In addition to accelerating query response time through optimal strategies, AI/ML capabilities can determine what data the user is likely to require and begin providing access to it -- even before an individual requests it.
Finally, the logical data fabric can also be integrated with large language models to answer business queries expressed in natural language and to assist in creating data products.
Supporting Data Mesh and Other Modern Data Architectures
One of the most powerful features of a logical data fabric -- and also one of the simplest -- is that it uncouples data access from the data sources themselves. By facilitating this decoupling, logical data fabric enables organizations to make any number of changes to the ways data is used without affecting the underlying data.
Landsbankinn, the largest financial institution in Iceland, established a logical data fabric to reduce its duplicated development efforts (which were occurring due to the many departmentally isolated data silos) and to secure the vast number of access points. Having successfully implemented their logical data fabric, Landsbankinn uncovered an organizational flaw in the bank’s new, smoothly operating data infrastructure.
During the pandemic, Landsbankinn found itself needing to quickly deliver financial products to customers who were suffering from the COVID-19 crisis. However, to deliver these products, the company had to first go through many rounds of revisions. Initially, they were created by IT; they were then sent to the relevant domains for their review, after which they were returned to IT to complete the fix. It was a cumbersome process that left Landsbankinn wondering why the people who knew the data best couldn’t just create the financial products themselves with support from IT.
Thanks in part to the logical data fabric, Landsbankinn implemented a data mesh configuration so they could bypass their central IT team and instead rely on the business experts at a time when the data mesh concept was still very new. In a data mesh, data is managed not by one central team but by different teams with specific knowledge about different data domains. The logical data fabric enabled the bank’s data-domain stakeholders to develop financial data products in a semantic layer above the different data sources without affecting the underlying data sources.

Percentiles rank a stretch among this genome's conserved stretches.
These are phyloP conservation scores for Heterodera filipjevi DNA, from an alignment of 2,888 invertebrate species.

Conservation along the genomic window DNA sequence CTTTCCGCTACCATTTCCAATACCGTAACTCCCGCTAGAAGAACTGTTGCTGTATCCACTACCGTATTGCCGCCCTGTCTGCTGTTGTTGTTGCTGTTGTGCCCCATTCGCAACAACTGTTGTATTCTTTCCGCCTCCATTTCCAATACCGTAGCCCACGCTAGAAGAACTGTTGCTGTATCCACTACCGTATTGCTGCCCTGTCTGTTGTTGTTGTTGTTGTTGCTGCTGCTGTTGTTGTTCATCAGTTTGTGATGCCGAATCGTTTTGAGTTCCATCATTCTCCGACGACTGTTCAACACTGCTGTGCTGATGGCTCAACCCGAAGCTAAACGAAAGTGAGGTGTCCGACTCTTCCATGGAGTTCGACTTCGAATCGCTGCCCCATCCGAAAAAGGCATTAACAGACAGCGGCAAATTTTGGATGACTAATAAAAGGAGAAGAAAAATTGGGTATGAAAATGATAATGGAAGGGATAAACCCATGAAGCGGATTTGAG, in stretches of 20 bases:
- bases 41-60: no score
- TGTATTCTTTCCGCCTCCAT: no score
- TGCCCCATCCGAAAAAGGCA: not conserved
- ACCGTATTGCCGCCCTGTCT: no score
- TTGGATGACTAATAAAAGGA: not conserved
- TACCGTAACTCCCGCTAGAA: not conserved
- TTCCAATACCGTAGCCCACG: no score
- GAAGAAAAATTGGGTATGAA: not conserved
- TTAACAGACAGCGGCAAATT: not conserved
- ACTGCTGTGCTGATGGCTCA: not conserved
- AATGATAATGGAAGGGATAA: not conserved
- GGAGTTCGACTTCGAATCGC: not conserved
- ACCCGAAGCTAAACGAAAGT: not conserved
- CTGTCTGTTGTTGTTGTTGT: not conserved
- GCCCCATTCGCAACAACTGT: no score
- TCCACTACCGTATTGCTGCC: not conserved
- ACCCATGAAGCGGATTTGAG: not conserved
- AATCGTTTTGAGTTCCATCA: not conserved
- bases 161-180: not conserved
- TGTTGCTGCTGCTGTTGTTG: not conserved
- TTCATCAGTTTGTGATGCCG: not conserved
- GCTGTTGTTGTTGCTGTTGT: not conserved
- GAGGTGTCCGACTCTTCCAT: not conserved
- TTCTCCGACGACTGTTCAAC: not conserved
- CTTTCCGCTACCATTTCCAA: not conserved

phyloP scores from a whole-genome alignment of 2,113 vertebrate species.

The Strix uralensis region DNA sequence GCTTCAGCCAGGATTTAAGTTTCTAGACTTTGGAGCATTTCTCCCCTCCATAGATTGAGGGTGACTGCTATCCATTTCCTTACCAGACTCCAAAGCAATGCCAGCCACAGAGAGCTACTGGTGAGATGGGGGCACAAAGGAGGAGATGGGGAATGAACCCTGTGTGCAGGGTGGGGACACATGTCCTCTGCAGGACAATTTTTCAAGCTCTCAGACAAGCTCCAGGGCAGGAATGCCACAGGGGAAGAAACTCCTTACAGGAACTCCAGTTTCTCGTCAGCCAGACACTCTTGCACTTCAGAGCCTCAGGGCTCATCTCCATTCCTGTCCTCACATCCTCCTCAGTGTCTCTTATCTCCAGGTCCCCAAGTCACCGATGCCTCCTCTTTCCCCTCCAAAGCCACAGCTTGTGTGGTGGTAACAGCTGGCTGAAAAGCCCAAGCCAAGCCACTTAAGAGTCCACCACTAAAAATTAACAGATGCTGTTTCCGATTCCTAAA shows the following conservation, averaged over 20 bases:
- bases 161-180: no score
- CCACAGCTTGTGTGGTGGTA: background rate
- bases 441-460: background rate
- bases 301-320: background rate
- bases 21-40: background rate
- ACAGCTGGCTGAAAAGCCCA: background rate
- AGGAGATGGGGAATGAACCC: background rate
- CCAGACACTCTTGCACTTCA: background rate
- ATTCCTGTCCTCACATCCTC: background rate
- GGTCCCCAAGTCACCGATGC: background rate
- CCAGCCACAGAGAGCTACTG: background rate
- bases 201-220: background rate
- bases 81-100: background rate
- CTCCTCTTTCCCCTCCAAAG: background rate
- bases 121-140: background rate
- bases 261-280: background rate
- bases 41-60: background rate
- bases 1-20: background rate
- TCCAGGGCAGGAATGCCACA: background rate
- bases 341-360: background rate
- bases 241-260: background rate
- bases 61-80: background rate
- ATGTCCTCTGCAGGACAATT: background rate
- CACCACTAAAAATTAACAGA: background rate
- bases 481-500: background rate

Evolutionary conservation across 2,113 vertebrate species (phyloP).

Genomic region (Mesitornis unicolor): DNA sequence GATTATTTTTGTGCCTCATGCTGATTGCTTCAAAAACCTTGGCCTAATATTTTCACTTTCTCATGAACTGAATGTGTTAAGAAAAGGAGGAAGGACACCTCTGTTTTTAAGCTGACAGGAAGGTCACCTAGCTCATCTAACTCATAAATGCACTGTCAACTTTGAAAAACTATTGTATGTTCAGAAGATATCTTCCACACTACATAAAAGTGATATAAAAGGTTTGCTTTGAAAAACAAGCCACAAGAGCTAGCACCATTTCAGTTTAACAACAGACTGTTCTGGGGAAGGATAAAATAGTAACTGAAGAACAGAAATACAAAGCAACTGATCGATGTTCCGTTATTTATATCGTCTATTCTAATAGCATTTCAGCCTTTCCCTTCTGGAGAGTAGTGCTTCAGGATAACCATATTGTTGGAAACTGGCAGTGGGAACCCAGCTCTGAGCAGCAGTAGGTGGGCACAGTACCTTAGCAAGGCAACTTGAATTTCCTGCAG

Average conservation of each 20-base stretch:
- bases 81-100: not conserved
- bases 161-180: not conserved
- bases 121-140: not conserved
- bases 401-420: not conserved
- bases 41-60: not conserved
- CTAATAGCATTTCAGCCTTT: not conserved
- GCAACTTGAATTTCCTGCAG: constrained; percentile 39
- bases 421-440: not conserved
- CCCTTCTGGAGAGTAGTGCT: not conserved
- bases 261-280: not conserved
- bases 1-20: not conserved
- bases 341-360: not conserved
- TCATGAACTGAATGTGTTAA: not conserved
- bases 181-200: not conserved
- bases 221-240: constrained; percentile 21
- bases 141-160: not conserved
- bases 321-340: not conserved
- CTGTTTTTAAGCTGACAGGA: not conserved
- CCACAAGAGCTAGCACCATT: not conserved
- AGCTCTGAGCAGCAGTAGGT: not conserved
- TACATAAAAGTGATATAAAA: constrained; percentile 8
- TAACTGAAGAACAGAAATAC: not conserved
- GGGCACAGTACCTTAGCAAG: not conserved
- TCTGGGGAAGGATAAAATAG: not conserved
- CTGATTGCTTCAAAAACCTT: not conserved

This greatly streamlined Landsbankinn’s development efforts, enabling financial products to be created and delivered much more quickly. The data mesh structure also provided the bank with a better overview of the entire data pipeline. Finally, because the bank could reduce the need to replicate data between domains, it saved considerable time and effort.
Weaving the Right Fabric
If your enterprise needs to simplify and accelerate data access across disparate data sources, a data fabric just might be the right option. At a minimum, an effective data fabric can be comprised of a data integration component, a data catalog, metadata activation features, one or more semantics, DataOps, and data preparation layers. However, there can be many nuances to each of these elements given that a data fabric is, by definition, a composable architecture.
The data fabric design can be thought of as a journey in which each individual element can change or mature over time. However, organizations need to prioritize components that are best suited to supporting current and future data and analytics needs.
Alberto Pan is EVP and chief technical officer at Denodo, a provider of data virtualization software. He has led product development tasks for all versions of the Denodo Platform and has authored more than 25 scientific papers in areas such as data virtualization, data integration, and Web automation.